Hydromatic pumps used in lift station upgrade
As the Lake County, Illinois area continues its rapid growth, the public works department found itself faced with a challenge. The Milwaukee Ave/Route 21 lift station originally installed in 1987, needed to be upgraded from its present capacity of 2100 GPM, or 3 MGD, to handle an ultimate flow of 8 MGD without interrupting service.
Working closely with Lake County public works engineer Raja Parikh, Mark Emory of Christopher Burke Engineering developed a plan to supplement the existing station without bypassing or shutting it down throughout the nine-month construction period. In addition, the original equipment would stay in service rather than being abandoned.
The contractor, A Ritacca & Son, installed a concrete wet well and valve vault adjacent to the original prefab steel structure and less than 20 feet from the Milwaukee Ave. right-of-way. The wet well was set 3’ deeper than the original 35.7’ deep station and a 36" diameter steel interconnecting tube was added to the original structure 5’ above the bottom to allow sewage to flow from the old station to the new during high flow periods. A further modification was made to the existing station. When first placed into service, the finished grade was 9’ lower than the plans called for in the rehab, so steel entrance extensions were fabricated and installed on top of the old steel structures. The guide rails were extended to allow removal of the existing pumps, whenever necessary. The valve vault received additional modifications. Site construction was supervised by project superintendent Charlie Defilippis of A. Ritacca & Son, project manager Carl Carani of A. Ritacca & Son and Dave Daniels of Lake County Public Works.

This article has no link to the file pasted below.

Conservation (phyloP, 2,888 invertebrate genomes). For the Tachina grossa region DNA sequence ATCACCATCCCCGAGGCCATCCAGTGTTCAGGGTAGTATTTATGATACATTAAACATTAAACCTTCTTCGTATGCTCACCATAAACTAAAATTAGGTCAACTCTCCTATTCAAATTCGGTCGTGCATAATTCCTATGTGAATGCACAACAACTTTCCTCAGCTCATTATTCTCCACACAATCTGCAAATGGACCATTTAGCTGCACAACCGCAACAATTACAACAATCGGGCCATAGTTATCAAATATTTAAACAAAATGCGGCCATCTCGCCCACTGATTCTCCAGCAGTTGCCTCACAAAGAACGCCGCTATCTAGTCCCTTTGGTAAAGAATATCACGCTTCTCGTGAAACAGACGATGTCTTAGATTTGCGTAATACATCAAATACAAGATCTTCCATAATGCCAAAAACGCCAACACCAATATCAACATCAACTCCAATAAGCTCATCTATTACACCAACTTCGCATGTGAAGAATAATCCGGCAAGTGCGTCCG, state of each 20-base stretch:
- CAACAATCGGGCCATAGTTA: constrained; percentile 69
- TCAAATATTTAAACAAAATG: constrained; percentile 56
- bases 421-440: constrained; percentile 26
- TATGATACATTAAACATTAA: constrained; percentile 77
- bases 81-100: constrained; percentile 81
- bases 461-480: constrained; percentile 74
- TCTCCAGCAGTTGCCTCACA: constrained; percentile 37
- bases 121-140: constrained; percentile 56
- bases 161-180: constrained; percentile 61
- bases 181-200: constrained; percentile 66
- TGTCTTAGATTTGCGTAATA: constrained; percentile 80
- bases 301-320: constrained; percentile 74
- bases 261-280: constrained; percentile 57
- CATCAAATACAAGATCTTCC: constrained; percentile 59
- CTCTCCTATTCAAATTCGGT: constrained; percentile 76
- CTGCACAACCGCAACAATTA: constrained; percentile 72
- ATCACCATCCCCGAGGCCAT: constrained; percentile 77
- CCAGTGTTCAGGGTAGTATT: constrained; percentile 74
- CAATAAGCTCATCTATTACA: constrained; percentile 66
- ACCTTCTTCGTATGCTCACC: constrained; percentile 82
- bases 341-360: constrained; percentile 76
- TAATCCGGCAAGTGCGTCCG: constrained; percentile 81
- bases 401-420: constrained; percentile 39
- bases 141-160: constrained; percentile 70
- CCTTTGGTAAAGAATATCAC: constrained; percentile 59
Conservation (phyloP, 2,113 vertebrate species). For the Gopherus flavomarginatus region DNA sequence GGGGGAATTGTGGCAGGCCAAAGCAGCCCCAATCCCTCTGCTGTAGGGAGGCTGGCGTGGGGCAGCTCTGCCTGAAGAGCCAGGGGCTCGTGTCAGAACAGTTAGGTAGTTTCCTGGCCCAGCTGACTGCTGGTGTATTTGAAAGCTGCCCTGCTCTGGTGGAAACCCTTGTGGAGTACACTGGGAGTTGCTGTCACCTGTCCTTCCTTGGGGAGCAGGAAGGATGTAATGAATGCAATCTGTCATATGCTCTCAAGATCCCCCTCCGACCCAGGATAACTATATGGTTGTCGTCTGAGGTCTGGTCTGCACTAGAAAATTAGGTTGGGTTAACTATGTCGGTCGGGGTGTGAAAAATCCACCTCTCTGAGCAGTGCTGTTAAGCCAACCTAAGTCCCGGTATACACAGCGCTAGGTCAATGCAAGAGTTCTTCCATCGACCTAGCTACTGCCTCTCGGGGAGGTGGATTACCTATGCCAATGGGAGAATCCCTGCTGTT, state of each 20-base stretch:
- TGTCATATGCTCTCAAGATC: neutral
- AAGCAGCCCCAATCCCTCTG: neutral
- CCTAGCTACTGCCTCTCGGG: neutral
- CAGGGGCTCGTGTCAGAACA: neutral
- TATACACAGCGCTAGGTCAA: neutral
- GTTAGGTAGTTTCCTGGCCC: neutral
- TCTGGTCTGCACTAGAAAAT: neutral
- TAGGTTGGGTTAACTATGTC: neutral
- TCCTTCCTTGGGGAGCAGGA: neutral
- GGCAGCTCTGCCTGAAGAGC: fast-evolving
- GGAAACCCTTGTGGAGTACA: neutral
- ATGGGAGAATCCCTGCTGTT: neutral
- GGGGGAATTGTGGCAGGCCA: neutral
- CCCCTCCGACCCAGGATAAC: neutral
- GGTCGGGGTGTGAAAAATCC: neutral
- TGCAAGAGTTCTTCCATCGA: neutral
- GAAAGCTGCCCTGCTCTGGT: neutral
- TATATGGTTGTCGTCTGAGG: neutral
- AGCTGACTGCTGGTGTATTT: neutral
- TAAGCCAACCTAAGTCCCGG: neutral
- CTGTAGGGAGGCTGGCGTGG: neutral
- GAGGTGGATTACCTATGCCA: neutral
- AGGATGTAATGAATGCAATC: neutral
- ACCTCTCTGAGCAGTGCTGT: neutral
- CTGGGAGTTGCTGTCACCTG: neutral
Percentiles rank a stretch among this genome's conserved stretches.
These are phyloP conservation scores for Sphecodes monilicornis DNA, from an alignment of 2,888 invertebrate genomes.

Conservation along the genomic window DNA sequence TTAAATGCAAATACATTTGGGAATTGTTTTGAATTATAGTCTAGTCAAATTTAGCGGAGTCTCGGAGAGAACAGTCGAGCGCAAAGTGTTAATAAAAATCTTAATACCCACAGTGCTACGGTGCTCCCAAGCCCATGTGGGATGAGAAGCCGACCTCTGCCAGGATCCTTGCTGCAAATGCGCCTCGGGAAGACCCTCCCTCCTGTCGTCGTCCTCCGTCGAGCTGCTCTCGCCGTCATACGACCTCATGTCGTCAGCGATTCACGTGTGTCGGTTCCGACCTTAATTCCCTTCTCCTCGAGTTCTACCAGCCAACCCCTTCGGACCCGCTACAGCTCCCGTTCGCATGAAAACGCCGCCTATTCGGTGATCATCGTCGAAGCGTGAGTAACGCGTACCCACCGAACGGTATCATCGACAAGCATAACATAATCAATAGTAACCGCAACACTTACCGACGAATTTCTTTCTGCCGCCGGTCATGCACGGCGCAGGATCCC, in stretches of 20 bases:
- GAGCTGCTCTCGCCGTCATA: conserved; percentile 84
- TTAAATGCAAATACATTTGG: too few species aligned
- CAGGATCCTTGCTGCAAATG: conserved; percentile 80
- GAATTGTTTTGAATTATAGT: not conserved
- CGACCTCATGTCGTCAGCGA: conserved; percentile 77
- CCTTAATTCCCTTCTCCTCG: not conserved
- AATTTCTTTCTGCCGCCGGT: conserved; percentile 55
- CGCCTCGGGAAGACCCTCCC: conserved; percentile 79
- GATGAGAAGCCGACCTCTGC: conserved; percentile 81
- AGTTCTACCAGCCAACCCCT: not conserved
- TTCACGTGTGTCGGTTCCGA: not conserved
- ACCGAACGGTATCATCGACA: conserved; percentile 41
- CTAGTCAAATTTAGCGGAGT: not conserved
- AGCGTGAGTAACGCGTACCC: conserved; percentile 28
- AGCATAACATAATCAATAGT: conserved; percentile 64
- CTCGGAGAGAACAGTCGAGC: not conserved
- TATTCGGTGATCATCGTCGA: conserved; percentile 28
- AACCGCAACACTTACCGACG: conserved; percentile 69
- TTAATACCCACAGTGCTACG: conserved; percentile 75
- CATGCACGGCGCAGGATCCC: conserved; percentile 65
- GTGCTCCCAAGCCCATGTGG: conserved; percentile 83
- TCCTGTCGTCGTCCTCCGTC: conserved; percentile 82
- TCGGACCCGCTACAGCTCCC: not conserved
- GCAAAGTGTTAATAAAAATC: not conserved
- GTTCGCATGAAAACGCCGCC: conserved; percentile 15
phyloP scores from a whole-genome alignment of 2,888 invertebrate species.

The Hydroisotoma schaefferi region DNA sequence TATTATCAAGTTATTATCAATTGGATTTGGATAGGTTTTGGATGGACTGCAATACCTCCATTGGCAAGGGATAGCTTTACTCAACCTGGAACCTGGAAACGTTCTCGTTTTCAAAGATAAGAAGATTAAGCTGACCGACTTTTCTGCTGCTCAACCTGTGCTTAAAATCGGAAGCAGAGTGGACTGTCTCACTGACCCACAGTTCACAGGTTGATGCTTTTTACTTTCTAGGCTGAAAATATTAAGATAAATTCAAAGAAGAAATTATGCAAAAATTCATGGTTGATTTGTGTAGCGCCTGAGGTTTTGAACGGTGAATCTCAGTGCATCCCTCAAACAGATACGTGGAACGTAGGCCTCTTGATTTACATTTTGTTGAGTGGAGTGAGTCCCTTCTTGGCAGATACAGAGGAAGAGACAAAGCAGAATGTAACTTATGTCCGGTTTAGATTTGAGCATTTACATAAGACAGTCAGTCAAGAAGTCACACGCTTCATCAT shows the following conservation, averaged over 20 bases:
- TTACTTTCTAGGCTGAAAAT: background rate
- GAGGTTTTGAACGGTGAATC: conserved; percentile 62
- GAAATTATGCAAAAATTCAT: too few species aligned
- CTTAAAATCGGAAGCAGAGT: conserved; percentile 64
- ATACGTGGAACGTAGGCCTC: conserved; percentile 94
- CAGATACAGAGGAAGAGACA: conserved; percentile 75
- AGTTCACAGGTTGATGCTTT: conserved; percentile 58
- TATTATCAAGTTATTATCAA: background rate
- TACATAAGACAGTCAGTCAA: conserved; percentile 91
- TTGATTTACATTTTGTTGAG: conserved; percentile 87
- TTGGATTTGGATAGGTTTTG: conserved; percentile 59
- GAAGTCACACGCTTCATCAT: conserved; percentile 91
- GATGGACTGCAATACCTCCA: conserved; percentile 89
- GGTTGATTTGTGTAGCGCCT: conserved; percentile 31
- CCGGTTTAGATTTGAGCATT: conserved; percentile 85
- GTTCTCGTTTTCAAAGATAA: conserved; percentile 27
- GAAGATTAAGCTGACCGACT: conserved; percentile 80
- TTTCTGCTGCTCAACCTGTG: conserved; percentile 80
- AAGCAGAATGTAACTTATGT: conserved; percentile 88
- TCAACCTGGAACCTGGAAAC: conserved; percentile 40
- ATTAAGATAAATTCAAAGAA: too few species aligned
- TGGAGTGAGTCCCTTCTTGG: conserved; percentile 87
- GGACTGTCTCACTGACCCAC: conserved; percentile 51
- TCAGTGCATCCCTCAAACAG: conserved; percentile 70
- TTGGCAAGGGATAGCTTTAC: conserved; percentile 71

Now that the site work on the lift stations is complete, the unique operational aspects of this project are apparent. The original station utilized a constant speed triplex with Hydromatic S6L 40 HP pumps while the new station is designed around two Hydromatic S8LX 150 HP pumps rated at 2080 GPM each using variable speed drives to control pumping rates. Metropolitan Pump provided the variable speed drives and control section with operator interface and P.L.C. which controls not only the new pumps, but also a new motorized valve located on the old 14" force main. During low flow periods, the primary force main is a new 16" main. As flow exceeds 2400 GPM (sensed by a flow meter), a signal is sent, opening the 14" motorized valve allowing high flows to be discharged through two parallel force mains. The pumps in both wet wells are staged to allow a combination of constant speed and variable speed operation for an ultimate rate of 6000 GPM, or over 8 MGD.
Hydromatic, founded in 1959, is located in Ashland, Ohio, with additional distribution in Canada. Hydromatic is a manufacturer of wastewater products for residential, commercial, municipal, domestic and international markets. Hydromatic, an ISO 9001 company, is a part of the Pentair Pump Group of Pentair, Inc.
Pentair, Inc. (NYSE: PNR) is a diversified manufacturer operating in three principal markets: professional tool and equipment, electrical and electronic enclosures, and water and fluid technologies. Headquartered in St. Paul, Minnesota, Pentair was incorporated in 1966, with 50 operations and distribution locations in North America, Europe and Asia.
Source: Pentair plc.